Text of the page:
With a raft of legislation relating to corporate governance being implemented both internationally and at country level, appropriate and effective management of information within organisations is critical. This wave of regulations requires organisations to deal with information effectively - from creation, through storage, retrieval and analysis to eventual destruction. Accurate accessible information is key to organisations' operational processes, and rapid retrieval and analysis is a basic requirement for organisational agility to respond to business demands. Many regard compliance as a cost centre, but compliance legislation and regulation for the most part is just the codification of best business practices. Butler Group argues that compliance is about running a better business, and those that do it well will gain significant competitive advantage.

The Butler Group report on Solutions for Compliance makes the following points and recommendations:

* Organisations at all levels, will be forced to put in place an effective regime for compliance with information legislation, or risk the serious consequences that will ensue from failing to meet these obligations. The effective use of IT solutions will provide the means to gaining a better understanding of how a business operates through documenting of, and adherence to, effective processes.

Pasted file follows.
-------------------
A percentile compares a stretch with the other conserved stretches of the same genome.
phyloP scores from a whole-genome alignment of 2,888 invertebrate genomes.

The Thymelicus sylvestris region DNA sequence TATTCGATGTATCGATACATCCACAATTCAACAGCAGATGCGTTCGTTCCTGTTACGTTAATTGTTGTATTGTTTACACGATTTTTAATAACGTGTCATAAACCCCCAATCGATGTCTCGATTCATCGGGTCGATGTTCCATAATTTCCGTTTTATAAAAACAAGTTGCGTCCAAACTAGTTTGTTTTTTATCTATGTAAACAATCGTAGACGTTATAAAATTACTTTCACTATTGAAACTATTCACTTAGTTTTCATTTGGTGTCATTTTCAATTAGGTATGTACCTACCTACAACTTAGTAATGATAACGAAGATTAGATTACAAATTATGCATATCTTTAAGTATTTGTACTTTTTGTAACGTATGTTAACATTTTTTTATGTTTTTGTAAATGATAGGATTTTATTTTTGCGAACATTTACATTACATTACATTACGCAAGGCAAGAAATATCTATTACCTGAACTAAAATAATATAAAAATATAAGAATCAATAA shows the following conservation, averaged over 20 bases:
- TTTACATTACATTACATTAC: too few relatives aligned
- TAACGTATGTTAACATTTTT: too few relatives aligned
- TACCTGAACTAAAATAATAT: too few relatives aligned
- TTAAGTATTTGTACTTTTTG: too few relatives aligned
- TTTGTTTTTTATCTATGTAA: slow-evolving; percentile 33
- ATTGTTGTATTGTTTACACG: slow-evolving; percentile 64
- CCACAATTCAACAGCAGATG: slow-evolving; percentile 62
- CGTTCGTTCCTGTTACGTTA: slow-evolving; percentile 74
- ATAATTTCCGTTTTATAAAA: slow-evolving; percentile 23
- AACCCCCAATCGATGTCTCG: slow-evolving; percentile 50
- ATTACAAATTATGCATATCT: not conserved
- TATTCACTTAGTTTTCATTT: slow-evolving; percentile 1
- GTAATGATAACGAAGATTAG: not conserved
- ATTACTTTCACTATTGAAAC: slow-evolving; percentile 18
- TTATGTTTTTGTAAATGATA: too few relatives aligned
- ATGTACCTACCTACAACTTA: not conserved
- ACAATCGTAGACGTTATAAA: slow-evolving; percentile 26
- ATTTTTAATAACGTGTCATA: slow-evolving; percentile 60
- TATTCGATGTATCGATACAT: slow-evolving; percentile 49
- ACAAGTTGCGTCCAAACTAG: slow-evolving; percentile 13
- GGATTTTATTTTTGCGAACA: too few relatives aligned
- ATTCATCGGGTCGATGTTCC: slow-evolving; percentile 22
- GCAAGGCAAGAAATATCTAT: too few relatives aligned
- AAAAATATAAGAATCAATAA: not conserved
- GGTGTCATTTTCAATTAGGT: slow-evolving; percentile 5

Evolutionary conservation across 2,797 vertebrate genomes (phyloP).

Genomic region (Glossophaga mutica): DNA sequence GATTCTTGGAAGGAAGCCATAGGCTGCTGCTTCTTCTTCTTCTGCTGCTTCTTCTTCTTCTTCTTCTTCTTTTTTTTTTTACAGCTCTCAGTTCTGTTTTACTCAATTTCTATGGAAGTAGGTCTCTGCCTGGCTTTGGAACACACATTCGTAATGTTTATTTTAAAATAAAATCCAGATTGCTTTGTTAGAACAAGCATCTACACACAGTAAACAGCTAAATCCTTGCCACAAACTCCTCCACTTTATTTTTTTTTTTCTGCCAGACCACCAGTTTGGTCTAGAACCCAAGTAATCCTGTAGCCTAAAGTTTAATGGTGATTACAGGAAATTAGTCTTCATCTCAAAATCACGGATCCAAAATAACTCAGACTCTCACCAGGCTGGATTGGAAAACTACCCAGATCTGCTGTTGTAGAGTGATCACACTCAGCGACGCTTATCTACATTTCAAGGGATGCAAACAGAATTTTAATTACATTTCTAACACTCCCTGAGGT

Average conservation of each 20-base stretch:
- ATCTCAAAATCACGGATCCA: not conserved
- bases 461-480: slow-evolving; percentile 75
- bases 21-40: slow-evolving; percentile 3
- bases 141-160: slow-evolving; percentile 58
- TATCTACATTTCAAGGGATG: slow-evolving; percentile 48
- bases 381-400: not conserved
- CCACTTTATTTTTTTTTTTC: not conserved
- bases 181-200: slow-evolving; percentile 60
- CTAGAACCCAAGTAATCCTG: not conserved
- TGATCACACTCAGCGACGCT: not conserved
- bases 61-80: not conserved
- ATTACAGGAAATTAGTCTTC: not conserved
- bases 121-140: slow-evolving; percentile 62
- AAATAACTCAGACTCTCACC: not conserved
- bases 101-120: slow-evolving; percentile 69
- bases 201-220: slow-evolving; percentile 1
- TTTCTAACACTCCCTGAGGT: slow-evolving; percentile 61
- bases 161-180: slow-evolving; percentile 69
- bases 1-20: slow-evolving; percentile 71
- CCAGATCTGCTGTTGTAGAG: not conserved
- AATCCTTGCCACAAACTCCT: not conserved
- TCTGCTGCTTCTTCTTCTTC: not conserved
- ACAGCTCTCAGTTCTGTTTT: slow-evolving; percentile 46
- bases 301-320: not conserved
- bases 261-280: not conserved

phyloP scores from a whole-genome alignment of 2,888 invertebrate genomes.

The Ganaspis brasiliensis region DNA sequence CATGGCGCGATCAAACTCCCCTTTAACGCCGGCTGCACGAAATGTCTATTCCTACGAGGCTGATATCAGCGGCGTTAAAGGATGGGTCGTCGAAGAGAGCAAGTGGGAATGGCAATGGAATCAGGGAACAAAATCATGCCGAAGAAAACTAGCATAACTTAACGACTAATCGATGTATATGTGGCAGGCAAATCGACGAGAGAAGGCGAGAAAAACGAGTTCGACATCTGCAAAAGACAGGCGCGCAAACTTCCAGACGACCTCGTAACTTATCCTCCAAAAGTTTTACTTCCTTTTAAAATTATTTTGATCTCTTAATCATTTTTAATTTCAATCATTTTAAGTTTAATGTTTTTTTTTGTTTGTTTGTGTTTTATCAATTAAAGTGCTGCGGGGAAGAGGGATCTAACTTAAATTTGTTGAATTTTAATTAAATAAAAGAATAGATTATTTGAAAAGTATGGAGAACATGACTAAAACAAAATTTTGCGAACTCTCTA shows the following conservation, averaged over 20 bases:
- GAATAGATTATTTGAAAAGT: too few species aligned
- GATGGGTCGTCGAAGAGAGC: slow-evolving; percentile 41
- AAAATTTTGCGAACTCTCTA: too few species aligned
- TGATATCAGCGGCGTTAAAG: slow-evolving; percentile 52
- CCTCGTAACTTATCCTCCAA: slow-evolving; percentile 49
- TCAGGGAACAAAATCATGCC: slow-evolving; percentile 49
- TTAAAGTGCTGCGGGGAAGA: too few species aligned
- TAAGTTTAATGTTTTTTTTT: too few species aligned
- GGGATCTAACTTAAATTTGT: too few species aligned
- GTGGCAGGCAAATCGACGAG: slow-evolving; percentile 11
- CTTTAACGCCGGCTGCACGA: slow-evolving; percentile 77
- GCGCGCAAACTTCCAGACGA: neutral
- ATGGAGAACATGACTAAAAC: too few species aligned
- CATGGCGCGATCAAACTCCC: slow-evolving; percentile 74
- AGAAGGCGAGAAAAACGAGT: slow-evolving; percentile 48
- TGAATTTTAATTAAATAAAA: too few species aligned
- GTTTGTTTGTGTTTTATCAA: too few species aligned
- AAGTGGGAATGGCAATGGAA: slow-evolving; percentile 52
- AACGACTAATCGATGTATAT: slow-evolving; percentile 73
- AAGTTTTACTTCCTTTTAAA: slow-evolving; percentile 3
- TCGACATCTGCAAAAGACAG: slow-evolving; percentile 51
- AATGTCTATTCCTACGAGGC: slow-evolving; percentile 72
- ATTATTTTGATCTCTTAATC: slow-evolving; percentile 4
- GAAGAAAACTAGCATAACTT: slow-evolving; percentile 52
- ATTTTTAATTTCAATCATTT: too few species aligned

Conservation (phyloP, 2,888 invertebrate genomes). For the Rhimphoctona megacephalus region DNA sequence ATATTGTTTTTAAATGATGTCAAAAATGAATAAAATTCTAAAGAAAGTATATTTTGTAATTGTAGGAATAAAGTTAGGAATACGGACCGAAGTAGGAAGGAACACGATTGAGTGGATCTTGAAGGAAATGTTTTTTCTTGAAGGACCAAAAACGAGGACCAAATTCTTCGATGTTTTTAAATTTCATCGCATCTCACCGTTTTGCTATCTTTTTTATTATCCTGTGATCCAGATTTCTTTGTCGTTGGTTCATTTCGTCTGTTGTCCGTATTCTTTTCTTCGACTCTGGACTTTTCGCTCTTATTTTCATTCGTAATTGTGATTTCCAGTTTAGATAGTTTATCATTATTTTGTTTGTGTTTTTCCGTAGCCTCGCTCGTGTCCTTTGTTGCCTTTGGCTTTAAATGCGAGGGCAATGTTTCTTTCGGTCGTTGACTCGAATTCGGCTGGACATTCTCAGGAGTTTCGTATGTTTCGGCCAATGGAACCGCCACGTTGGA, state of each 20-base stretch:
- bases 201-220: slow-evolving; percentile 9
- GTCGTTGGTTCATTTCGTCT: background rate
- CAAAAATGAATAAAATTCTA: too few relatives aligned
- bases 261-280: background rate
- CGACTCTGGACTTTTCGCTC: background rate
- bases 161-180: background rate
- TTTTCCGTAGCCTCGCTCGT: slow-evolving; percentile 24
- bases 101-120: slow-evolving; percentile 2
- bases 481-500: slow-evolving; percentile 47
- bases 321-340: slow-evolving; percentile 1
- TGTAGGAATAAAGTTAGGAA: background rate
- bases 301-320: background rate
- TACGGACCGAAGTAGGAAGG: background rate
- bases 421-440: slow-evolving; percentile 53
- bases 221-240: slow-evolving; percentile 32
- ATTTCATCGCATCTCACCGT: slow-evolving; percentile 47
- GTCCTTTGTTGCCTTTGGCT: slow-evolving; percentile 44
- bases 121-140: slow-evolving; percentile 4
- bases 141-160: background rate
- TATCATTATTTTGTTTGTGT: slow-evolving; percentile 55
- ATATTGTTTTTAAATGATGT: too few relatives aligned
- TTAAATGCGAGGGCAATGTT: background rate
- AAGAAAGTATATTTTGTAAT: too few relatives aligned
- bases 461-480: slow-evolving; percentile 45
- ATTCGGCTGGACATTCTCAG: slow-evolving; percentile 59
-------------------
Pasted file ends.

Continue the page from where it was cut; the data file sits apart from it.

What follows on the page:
* To achieve a high level of compliance, an organisation must undertake an analysis of its processes and acquire a thorough understanding of how they work. Compliance requires the monitoring of those processes to measure the effectiveness of a business as a whole. The only person within an organisation who can have the holistic view, and responsibility for management of information is the chief information officer (CIO) or chief technology officer (CTO). It is Butler Group's opinion that for any compliance initiative to be successfully achieved it must be driven by the CIO/CTO.

* Butler Group believes that the CIO/CTO should recognise compliance as a major opportunity to drive organisational change and improvement. The CIO/CTO must examine the relevant regulations and how they fit with the organisation's business objectives. A framework of requirements should then be developed from which plans for compliance can be implemented on an incremental basis.

* Cultural change will be crucial; compliance solutions will not work otherwise. CIO/CTOs must work closely with business and HR managers to ensure that any imposed compliance solutions do not heavily interfere with working practices, otherwise they will be ignored or 'worked around', placing the organisation at further risk.

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